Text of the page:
Before people go crazy, I should point out that someone on that page linked to an "article" that will scare people who don't pay careful attention. It took me a while to figure out that it was an April Fool's joke. Bloggers and other media sources need to be VERY careful when republishing on this one.

The description indicates that it is an update to the installer components and therefore could merely be a mistake on Microsoft's part for not publishing a KB article. However, it could be a lot more sinister than that as well. As we already know, Microsoft is evil. Google, of course, does no evil.

Due to the speculation and the weird message in Windows Update, hold off on installing it until we know for sure what it is that is being foisted off on us. If anyone from Microsoft reads this - you need to work on being more transparent about your updates and seriously improve your public relations image. The way this update is worded and the mysteriousness surrounding it makes it look like another WGA-style fiasco in the works - and trying to sneak it by hoping it goes unnoticed. Guess what? I noticed it right away. Your pants are down...again.

Microsoft is baffled as to why people prefer Google. Straighten up, fly right, and stop treating your customers like we're unintelligent and incapable of running Google searches. Keep in mind that I'm a software developer. Here - have a reminder of who you actually cater to:

Developers! Developers! Developers! Developers!
Deodorant! Deodorant! Deodorant! Deodorant!

Tuesday, October 19, 2010

Easy Invoice Numbers

If you are building or using an e-commerce system and want to look all professional, you need invoice numbers. Invoice numbers are required, at the very least, for auditing purposes by most businesses. However, nothing says "not professional" quite like "dressing in a shirt that is flashier than a light pinstripe" or invoice numbers based solely on a MySQL 'auto_increment' field starting at '1' or, worse, a false arbitrary starting value.

Searching Google for an industry-standard practice of creating an invoice number turns up pathetic results. So this blog entry aims to correct this severe oversight of the Internet and bring it down to the level of the average programmer.

Businesses that are large enough have dedicated finance departments. These people like things to be EXTREMELY organized. If you are developing an application that is going to bring in money (e.g. an e-commerce solution), it needs to generate sequential orders that can be verified later should the organization be required to perform an audit. Audits are annoying. If you start numbering invoices/orders at 500, the auditor is going to want to know where invoices 1 through 499 are. So, you really should start numbering orders at '1'. However, from a customer's perspective, being the first person to order anything is viewed as rather "tacky" for the invoice. So, what should be done about this?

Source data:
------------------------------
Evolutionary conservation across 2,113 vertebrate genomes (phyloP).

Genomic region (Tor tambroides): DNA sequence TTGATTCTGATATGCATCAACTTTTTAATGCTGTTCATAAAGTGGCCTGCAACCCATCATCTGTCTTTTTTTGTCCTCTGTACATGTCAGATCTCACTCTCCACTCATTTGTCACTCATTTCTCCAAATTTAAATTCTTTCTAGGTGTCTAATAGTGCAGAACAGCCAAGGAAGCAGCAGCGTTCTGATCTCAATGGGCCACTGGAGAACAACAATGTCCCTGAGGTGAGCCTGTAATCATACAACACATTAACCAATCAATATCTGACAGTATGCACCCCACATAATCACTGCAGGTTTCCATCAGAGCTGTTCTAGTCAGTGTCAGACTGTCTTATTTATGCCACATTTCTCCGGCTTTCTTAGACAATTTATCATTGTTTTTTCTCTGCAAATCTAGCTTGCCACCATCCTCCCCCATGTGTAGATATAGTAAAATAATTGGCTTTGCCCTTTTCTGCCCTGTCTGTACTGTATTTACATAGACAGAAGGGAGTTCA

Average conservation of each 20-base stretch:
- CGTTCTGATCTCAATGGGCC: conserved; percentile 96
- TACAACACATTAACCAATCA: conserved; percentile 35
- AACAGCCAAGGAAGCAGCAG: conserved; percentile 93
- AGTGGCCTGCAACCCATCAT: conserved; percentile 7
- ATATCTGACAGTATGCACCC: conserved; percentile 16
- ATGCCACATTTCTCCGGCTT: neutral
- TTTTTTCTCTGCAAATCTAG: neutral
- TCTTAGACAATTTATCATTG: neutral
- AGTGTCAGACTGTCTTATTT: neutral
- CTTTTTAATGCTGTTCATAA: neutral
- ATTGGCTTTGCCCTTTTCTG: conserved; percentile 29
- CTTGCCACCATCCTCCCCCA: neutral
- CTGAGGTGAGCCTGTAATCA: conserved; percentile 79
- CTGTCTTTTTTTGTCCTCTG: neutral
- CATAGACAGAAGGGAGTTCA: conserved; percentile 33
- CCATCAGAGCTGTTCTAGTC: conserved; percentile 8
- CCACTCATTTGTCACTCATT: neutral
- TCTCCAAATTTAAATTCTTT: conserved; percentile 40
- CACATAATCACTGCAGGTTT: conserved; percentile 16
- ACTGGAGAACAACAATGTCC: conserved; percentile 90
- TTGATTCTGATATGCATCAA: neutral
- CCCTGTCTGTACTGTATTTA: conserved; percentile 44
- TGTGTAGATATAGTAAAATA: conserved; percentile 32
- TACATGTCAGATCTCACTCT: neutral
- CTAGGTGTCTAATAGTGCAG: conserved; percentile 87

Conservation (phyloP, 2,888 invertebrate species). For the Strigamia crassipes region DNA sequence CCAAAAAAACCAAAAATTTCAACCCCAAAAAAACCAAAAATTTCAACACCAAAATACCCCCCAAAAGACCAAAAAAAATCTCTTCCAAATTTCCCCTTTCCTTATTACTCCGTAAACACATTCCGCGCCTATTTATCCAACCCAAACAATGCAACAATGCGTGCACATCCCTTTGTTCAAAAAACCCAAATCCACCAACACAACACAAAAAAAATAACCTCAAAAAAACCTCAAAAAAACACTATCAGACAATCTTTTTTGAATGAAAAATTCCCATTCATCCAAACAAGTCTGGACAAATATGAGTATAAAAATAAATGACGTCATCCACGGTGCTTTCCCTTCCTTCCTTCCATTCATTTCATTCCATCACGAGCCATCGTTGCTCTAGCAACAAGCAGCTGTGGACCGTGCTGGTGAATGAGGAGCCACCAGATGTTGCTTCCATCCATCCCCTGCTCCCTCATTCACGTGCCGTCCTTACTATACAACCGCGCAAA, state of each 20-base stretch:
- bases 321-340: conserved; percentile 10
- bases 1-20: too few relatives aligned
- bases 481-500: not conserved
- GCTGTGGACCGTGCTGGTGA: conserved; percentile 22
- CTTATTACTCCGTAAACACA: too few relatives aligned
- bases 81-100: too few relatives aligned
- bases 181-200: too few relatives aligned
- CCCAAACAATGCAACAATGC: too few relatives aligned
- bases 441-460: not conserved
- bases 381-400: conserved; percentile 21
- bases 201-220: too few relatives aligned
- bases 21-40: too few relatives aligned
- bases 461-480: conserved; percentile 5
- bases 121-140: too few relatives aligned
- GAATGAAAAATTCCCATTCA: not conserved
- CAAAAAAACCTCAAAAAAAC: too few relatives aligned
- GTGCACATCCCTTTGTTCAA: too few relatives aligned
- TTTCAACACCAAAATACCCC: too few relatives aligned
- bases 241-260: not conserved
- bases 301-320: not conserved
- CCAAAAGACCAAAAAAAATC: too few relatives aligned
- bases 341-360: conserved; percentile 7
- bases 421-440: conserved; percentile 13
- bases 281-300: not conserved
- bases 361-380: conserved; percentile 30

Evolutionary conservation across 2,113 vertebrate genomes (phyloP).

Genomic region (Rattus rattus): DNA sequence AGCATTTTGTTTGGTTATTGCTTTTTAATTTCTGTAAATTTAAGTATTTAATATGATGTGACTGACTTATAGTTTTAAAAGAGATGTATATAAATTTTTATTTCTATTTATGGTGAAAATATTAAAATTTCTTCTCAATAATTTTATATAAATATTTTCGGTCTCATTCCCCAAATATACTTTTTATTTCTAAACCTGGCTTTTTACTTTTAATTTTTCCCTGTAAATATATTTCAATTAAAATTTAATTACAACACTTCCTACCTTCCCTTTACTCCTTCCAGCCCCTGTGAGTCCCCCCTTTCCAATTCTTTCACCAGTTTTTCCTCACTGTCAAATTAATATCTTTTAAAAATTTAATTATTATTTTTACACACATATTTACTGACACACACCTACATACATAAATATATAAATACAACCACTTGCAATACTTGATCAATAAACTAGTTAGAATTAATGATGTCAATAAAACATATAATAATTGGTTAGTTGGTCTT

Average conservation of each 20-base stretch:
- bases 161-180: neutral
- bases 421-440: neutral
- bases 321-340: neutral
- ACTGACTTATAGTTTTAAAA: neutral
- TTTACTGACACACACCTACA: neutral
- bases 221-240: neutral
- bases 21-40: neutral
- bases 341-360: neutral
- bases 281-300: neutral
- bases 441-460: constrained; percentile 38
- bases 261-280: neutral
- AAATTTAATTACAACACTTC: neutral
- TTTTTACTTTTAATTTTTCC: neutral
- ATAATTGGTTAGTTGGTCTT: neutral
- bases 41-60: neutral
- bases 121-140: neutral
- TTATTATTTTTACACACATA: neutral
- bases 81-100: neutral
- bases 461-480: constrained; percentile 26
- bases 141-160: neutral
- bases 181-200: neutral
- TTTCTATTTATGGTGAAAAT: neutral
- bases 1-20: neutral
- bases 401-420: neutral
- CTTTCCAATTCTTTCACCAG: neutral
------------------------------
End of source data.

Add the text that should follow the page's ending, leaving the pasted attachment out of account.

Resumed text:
Invoice numbers should represent the order in some fashion that makes sense and makes looking up the order later on easy to do. It should also include some letters with the numbers. What follows is my own blend of parameters that creates a rather good-looking invoice number in most cases, makes it easy for programmers to extract the order number, AND meets the auditing restrictions imposed by most businesses:


So, a sample invoice number could be:


The example is the company "CubicleSoft" abbreviated to an acronym, the two-digit year, two-digit month, and two-digit day of when the invoice was created (November 19, 2010), a hyphen (-), and then the order number (Order 1). It could be the very first order ever in the system but the customer won't notice - they will likely just think it was the first order of that particular day. For programming purposes, it is easy to locate the hyphen, convert whatever comes after that to an integer, and then use the value to look up the order in the system. In fact, the only thing that really matters with the invoice is the number after the hyphen. The stuff before the hyphen can just be used for verification purposes.

The next issue is that finance departments require the ability to map an invoice number to the money. That is, they need to be able to exactly match the order to each and every penny. An e-commerce solution depends on a third-party to process the payment. This creates a disconnect between the order and the payment that must be resolved. The invoice number on the payment end of things must match the order entry system or auditors get unhappy. Therefore, be sure to send the payment processor the fancy invoice number so when someone later on goes to do a report, they can easily get that information, which makes that person's life easier and simpler.

In conclusion, I really like that video. :)

Monday, October 11, 2010

Forget flock() and System V Semaphores - use WebMutex instead

While developing my latest PHP-based project, WebCron, I ran into an issue that has bothered me for a while - atomicity. An atomic operation is one where only one thread of one process is allowed to execute some piece of code. Actually, even under C/C++, I've been bothered by this issue.